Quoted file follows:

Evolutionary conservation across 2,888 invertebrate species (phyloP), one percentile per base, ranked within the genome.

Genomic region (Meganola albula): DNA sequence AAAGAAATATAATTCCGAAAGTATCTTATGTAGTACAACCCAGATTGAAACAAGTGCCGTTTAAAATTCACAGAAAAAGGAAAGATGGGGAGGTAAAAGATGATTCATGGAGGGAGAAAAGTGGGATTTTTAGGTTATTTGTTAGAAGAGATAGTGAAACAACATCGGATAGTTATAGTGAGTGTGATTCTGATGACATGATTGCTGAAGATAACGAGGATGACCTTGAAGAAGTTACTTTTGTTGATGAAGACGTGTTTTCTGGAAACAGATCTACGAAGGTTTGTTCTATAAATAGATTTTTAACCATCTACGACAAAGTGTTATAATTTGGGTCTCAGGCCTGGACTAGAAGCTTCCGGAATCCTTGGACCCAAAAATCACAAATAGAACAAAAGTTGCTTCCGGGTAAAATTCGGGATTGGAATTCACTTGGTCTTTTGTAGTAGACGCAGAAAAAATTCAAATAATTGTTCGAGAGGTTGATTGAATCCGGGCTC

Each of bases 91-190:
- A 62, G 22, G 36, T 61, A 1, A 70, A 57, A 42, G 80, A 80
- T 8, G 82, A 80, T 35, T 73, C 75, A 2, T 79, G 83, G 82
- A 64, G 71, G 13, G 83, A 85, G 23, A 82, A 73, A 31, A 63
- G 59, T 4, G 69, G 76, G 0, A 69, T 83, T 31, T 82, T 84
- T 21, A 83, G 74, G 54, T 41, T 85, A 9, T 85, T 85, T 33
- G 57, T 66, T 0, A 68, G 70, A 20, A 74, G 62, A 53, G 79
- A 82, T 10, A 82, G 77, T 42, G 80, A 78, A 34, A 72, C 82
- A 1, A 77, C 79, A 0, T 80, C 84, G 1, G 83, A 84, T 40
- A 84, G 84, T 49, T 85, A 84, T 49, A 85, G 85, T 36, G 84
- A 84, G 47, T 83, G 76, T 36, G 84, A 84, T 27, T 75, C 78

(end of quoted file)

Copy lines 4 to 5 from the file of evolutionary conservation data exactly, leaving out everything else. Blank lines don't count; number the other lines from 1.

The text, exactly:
- A 62, G 22, G 36, T 61, A 1, A 70, A 57, A 42, G 80, A 80
- T 8, G 82, A 80, T 35, T 73, C 75, A 2, T 79, G 83, G 82